The past

Traditional simulators have most of the models built-in, so you are stuck with the models you have. Most of them do have macros, and all of them have subcircuits. Some commercial simulators have more, but with the free simulators, you need to dig in and recompile.

Gnucap draws on the knowledge of Spice, and moves on.

The present

Unlike Spice, models are not compiled into the simulator. Models, all models, are plugins that can be changed by a user at run time.

It is possible to static-link models if desired, but it is not recommended.

The distribution tarball includes most of the basic “Spice” models, including the simple devices (resistors, sources, transistors).

There is a wrapper “” that allows the use of unmodified Spice C models. You need a simple configuration file with each Spice model. There are just a few lines to configure. It can usually be done in just a few minutes.

Models written for several versions of Spice are supported directly. As of when this is written, there is direct support for Berkeley 3e, Berkeley 3f, and NGspice 17, and Jspice 3-2.5. Other versions may also work, but have not been tested.

With the real Spice, you need to modify the models for the particular version of Spice you have. Also, with the real Spice, you need to change some names to avoid name clashes. In Gnucap, you don't need to do either. All of the mentioned formats are supported directly and can co-exist. The plugin system puts each model in its own namespace, so duplicate names are not a problem.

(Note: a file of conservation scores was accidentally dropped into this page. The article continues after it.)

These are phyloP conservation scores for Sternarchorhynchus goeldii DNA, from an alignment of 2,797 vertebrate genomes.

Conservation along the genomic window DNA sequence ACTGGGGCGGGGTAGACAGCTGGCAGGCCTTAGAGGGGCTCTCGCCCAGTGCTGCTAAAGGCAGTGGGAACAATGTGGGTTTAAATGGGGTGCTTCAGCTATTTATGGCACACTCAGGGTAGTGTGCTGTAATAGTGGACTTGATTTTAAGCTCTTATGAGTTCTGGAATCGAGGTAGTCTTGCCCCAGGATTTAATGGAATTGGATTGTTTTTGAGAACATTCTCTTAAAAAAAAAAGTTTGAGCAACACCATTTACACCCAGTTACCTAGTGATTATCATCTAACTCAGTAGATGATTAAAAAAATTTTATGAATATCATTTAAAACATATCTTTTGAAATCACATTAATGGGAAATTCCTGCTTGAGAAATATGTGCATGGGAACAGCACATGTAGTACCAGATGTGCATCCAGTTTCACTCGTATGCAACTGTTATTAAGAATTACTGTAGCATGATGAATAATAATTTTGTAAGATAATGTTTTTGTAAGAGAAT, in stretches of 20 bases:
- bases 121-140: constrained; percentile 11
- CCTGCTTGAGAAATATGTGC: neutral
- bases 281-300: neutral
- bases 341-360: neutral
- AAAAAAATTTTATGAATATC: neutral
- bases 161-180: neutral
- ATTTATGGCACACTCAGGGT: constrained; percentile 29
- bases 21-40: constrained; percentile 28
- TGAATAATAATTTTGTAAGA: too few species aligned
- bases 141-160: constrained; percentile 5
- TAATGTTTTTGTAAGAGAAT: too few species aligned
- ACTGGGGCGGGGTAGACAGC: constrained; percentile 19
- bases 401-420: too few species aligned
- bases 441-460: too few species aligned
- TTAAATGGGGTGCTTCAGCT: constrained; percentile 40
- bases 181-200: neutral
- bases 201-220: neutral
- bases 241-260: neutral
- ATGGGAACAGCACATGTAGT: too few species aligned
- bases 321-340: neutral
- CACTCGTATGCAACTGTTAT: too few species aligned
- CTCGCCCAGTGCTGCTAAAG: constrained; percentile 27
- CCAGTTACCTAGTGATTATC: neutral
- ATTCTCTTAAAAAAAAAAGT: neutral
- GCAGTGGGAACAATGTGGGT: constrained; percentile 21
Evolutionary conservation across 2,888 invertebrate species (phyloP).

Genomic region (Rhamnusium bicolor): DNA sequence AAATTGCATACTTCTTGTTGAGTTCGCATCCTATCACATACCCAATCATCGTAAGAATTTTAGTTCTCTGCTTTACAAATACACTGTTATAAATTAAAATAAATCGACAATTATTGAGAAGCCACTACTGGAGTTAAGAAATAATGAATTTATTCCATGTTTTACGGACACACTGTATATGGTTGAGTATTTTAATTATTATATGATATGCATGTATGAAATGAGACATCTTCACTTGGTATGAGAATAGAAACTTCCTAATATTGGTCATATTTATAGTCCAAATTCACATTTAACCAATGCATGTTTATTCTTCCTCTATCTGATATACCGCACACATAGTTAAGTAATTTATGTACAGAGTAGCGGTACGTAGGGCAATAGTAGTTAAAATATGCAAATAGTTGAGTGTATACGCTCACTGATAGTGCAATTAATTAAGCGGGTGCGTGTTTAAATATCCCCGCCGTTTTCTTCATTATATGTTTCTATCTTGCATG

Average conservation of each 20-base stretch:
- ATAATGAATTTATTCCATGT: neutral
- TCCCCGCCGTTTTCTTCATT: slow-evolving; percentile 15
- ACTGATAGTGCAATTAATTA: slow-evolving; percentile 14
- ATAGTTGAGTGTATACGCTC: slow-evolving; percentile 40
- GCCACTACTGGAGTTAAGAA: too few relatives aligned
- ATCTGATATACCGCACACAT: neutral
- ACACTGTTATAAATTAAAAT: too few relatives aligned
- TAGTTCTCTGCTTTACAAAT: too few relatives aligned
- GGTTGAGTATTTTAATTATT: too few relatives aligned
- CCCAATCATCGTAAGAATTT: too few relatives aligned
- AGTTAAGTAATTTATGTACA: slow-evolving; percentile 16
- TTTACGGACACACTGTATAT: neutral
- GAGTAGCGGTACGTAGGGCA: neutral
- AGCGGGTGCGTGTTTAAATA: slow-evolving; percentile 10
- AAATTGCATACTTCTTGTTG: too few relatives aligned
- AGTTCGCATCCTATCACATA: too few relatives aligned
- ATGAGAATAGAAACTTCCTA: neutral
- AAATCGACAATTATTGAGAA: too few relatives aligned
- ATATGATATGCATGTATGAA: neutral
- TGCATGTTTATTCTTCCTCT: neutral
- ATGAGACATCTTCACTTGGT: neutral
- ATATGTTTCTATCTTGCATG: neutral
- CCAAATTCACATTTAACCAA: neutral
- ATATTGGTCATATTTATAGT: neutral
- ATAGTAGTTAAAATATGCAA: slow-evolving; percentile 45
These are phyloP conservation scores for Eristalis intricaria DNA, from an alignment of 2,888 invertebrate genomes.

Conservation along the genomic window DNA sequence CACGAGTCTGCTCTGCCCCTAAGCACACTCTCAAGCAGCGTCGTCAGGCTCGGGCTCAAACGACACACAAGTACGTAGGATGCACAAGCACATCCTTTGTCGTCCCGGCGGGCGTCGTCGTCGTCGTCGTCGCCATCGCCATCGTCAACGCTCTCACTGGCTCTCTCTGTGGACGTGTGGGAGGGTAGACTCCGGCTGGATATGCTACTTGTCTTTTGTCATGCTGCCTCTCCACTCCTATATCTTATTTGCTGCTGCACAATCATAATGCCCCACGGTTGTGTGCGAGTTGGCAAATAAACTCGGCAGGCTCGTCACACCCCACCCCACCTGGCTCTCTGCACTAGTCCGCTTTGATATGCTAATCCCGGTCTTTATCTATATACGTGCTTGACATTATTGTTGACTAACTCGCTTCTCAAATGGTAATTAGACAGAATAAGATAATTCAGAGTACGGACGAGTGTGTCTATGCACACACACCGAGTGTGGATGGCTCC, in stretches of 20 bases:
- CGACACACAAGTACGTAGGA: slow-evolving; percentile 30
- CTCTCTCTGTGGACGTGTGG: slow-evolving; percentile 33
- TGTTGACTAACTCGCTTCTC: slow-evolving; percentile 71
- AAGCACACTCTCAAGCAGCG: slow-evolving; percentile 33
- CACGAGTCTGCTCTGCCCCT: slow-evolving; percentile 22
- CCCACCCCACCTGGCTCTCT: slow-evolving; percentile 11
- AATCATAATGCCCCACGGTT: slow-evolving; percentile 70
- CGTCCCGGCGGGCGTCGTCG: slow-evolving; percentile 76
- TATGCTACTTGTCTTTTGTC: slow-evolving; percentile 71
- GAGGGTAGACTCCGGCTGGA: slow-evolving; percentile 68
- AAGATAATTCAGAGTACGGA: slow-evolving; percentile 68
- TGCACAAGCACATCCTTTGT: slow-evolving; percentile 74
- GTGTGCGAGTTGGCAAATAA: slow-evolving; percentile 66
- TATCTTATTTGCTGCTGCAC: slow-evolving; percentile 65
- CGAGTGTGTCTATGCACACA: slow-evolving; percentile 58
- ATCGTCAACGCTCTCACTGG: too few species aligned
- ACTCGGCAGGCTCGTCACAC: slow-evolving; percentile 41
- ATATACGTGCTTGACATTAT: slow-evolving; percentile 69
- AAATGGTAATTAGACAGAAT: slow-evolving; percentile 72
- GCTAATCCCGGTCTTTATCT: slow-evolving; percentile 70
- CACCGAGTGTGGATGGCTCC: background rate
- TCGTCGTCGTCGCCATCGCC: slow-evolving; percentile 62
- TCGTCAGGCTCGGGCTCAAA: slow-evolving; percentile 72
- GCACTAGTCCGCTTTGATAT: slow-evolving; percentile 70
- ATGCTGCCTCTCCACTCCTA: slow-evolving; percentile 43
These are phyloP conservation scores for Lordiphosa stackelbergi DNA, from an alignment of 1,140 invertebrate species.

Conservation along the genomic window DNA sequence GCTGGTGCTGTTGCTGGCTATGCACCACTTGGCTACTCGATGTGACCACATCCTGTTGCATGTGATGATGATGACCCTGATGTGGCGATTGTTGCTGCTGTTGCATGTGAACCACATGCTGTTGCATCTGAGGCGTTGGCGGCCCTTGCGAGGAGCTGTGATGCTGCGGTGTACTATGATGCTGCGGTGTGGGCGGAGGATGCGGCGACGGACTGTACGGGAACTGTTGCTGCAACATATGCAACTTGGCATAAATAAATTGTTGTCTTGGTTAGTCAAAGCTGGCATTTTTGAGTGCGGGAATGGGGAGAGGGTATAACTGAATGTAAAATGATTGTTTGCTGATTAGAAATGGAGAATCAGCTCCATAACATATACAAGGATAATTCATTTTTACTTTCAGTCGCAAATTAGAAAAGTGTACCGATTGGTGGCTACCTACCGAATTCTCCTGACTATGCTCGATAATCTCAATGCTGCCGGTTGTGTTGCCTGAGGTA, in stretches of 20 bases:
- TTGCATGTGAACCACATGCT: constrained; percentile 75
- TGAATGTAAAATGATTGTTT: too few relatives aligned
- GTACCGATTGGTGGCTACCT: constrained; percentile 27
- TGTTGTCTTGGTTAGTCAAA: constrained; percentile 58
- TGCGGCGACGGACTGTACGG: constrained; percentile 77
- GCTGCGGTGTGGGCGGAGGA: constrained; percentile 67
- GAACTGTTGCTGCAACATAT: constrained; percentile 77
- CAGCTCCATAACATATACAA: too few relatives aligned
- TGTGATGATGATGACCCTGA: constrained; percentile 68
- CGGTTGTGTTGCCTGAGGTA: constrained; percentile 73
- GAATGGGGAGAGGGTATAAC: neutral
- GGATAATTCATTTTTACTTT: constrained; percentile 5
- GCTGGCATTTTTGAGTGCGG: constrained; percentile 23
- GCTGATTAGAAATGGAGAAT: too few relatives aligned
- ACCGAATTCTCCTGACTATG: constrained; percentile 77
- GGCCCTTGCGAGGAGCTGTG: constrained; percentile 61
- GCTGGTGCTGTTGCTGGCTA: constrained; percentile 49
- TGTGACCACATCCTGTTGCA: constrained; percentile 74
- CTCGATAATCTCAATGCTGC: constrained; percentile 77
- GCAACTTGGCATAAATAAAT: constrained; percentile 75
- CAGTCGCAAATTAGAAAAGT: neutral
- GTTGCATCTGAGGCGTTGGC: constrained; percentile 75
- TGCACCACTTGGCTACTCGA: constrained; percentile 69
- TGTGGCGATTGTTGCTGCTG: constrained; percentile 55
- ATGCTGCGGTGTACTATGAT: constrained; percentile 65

There is a model compiler “gnucap-modelgen” which accepts a high-level description of a model. This is backward compatible with old versions of gnucap.

You can also use the “ADMS” model compiler, to generate a Spice model, then use spice-wrapper to use it with gnucap.

The future

There is work in progress to use Icarus Verilog as the model compiler.

There are plans to make a modified version of ADMS that generates efficient Gnucap code that can be used directly.

There are plans to improve the plugin attachment procedure so you will be able to develop and debug compiled models interactively.

There could be wrapper plugins, so you can use other tools like octave and “R” to write models.

gnucap/about/plugins/models.txt · Last modified: 2015/12/11 15:39 (external edit)
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